classification
Title: TestCase.subTest and expectedFailure
Type: enhancement Stage:
Components: Library (Lib) Versions: Python 3.7
process
Status: open Resolution:
Dependencies: Superseder:
Assigned To: Nosy List: ezio.melotti, louielu, michael.foord, rbcollins, ronaldoussoren
Priority: low Keywords:

Created on 2017-07-23 10:47 by ronaldoussoren, last changed 2017-07-23 15:04 by louielu.

Messages (5)
msg298895 - (view) Author: Ronald Oussoren (ronaldoussoren) * (Python committer) Date: 2017-07-23 10:47
It would be nice if there were a way to mark a TestCase.subTest as an expected failure.

I have a number of testcases that use the subTest feature and where a small subset of those tests are expected failures due to platform issues. It would be nice if it were possible to mark those tests as such. 

I'm currently using self.skipTest() to mark these subTests as special, but that's less than ideal.
msg298898 - (view) Author: Louie Lu (louielu) * Date: 2017-07-23 11:11
So for example:


    for i in range(10):
        with self.subTest(i=i):
            DoSomething(i)

we have some platform specific in i=8, i=9, and you want to labeled as expectedFailure. Do I miss something?
msg298899 - (view) Author: Louie Lu (louielu) * Date: 2017-07-23 12:07
There is a mailing-list discusss this before:

https://mail.python.org/pipermail/python-list/2016-June/710575.html


But after checking, current subTest contextmanager won't yield subtest, so the method of with self.subTest() as sub won't work.

Another problem is, inside the subTest, if there have expectfailed, it will raise _ShouldStop, causing the after test won't run it.
msg298903 - (view) Author: Ronald Oussoren (ronaldoussoren) * (Python committer) Date: 2017-07-23 12:50
That's correct, I have a test like:


def test_something(self):

    for info in CASES:
       with self.subTest(info):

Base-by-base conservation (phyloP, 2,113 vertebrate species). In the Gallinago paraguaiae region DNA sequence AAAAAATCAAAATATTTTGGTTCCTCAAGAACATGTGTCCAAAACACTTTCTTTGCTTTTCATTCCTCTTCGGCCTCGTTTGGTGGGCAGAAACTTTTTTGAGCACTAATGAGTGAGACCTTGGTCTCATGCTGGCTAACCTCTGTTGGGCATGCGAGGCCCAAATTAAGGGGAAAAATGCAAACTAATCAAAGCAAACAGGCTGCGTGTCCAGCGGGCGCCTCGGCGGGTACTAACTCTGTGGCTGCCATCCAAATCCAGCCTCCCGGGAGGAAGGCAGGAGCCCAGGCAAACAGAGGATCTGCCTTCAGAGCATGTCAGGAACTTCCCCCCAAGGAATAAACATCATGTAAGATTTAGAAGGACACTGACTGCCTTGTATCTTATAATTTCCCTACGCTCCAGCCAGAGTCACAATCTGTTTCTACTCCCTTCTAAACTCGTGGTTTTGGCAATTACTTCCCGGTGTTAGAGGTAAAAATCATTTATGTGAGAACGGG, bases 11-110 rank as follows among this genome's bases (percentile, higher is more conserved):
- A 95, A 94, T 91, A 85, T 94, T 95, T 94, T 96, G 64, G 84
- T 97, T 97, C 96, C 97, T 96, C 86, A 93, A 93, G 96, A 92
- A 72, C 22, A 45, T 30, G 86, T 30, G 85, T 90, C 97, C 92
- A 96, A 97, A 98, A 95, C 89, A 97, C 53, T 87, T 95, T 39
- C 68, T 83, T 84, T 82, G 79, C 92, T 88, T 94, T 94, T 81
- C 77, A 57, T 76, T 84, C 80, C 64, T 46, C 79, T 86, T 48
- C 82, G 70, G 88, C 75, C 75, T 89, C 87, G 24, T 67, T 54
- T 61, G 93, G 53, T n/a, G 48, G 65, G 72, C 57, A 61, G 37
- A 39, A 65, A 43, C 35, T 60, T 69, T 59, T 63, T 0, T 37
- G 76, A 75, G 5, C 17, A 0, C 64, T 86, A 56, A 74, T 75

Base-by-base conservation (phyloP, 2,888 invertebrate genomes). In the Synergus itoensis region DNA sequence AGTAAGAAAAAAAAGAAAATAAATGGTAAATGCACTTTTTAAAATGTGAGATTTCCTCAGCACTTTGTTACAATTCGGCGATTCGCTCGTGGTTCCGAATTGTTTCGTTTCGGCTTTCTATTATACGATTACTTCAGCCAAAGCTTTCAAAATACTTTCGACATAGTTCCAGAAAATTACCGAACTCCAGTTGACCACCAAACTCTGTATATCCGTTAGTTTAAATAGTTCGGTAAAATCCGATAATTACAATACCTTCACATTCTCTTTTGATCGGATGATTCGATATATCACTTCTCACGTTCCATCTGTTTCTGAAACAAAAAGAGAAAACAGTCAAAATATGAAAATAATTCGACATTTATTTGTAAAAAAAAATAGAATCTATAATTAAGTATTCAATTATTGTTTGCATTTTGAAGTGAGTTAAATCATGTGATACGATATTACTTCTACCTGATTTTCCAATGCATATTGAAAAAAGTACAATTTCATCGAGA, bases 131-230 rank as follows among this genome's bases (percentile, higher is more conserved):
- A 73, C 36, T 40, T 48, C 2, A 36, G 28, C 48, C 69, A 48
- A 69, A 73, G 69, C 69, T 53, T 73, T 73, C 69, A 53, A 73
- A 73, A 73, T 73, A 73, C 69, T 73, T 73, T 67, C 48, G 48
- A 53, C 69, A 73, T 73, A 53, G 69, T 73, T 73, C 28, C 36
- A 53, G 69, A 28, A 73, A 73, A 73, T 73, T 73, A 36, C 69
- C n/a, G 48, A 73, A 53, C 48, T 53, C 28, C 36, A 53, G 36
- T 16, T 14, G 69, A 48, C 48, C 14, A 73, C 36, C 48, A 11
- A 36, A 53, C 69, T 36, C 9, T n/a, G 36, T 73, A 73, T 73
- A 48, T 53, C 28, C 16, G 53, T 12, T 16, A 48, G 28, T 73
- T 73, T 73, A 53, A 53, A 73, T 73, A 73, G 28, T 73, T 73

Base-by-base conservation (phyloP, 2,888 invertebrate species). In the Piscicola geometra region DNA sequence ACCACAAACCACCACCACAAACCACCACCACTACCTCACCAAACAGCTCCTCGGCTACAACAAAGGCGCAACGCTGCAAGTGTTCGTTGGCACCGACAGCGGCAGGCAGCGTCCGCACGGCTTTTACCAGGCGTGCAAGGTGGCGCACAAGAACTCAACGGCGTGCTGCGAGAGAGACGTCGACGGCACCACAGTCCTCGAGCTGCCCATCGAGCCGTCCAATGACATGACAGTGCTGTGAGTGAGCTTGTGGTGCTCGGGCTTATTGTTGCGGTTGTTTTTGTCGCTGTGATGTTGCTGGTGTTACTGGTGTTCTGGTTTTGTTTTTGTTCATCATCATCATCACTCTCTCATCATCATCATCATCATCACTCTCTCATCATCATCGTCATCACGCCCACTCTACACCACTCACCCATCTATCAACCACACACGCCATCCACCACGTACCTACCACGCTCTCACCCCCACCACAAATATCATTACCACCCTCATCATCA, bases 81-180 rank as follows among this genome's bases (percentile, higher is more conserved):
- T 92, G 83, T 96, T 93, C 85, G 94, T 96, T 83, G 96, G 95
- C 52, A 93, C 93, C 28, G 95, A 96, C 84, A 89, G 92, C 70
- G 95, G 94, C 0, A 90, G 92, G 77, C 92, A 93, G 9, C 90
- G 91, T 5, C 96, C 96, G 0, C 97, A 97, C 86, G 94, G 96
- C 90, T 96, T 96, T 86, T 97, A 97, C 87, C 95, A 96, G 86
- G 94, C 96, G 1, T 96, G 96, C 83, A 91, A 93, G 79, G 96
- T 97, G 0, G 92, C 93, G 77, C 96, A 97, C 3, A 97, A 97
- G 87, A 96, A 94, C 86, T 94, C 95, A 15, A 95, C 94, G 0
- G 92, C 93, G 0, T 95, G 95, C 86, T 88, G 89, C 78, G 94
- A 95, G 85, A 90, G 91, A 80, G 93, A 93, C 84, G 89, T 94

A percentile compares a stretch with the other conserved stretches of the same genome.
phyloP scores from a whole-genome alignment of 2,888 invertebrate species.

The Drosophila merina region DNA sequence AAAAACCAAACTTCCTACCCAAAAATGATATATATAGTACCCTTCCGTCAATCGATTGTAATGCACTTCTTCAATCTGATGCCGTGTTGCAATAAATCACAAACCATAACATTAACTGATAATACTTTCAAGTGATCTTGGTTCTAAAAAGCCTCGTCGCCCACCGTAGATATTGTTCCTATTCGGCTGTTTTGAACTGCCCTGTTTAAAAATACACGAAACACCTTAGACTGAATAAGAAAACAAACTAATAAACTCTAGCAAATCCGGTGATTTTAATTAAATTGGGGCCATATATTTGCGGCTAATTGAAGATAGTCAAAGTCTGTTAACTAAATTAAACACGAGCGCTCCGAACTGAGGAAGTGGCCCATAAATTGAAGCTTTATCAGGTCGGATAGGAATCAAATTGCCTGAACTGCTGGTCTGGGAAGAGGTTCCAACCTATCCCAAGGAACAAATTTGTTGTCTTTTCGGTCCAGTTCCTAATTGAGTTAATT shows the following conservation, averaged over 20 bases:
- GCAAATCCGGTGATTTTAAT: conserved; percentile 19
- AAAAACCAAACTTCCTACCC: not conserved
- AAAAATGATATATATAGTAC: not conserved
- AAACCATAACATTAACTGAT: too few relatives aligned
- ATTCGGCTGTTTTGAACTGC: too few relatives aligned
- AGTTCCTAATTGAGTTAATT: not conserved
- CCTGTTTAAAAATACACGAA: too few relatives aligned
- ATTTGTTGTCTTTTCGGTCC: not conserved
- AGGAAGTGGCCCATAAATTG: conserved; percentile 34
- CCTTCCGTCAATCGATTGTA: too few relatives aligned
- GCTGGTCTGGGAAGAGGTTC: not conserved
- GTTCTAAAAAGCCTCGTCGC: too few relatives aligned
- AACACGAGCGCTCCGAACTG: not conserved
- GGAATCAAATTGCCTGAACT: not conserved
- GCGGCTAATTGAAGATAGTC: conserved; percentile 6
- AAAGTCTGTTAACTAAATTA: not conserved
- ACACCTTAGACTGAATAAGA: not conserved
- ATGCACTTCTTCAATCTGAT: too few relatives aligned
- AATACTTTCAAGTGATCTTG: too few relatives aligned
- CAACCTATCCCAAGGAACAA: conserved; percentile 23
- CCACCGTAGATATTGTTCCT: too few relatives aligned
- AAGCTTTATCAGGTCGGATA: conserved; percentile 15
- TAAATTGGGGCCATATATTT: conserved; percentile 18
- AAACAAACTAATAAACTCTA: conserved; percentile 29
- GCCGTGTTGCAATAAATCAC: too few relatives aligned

self.assert_something(info)

For some values of 'info' the test is known to fail and I want to mark those as exptectedFailure somehow and there doesn't appear to be a way to do so right now.

I'm currently doing:
    with self.subTest(info):
       try:
           ... # actual test

       except:
           if info in KNOWN_FAILURES:
               self.skipTest()
           raise

That suppresses the test failures, but in an unclean way and without getting a warning when the testcase starts working again.

I could generate testcases manually the old fashioned way without using subTest, but that results in more complicated test code and requires rewriting a number of tests.

One possible design for making it possible to mark subTests as known failures it to return a value in the subTest context manager that has a method for marking the subTest:

     with self.subTest(...) as tc:
        if ...:
           tc.expectedFailure(...)
 
        ... # actual test

I don't know how invasive such a change would be.
msg298906 - (view) Author: Louie Lu (louielu) * Date: 2017-07-23 15:04
I'm successful to add a sub.expectedFailure() to subTest, but in current API, it isn't that will done.

First, you will not get any alarm or information that there is a  test been treat as "expected failure" at the result text.

Second, it just act like you putting @unittest.expectedFailure at the top of the test.

Third, current result didn't put expected failure as a result category, so it will not show it at the result if we skip some test in the subTest, and it will need to changed to add an expected failure list to handle multiple expected failure in a test.
History
Date User Action Args
2017-07-23 15:04:54louielusetmessages: + msg298906
2017-07-23 12:50:56ronaldoussorensetmessages: + msg298903
2017-07-23 12:07:14louielusetmessages: + msg298899
2017-07-23 11:11:04louielusetnosy: + louielu
messages: + msg298898
2017-07-23 10:47:19ronaldoussorencreate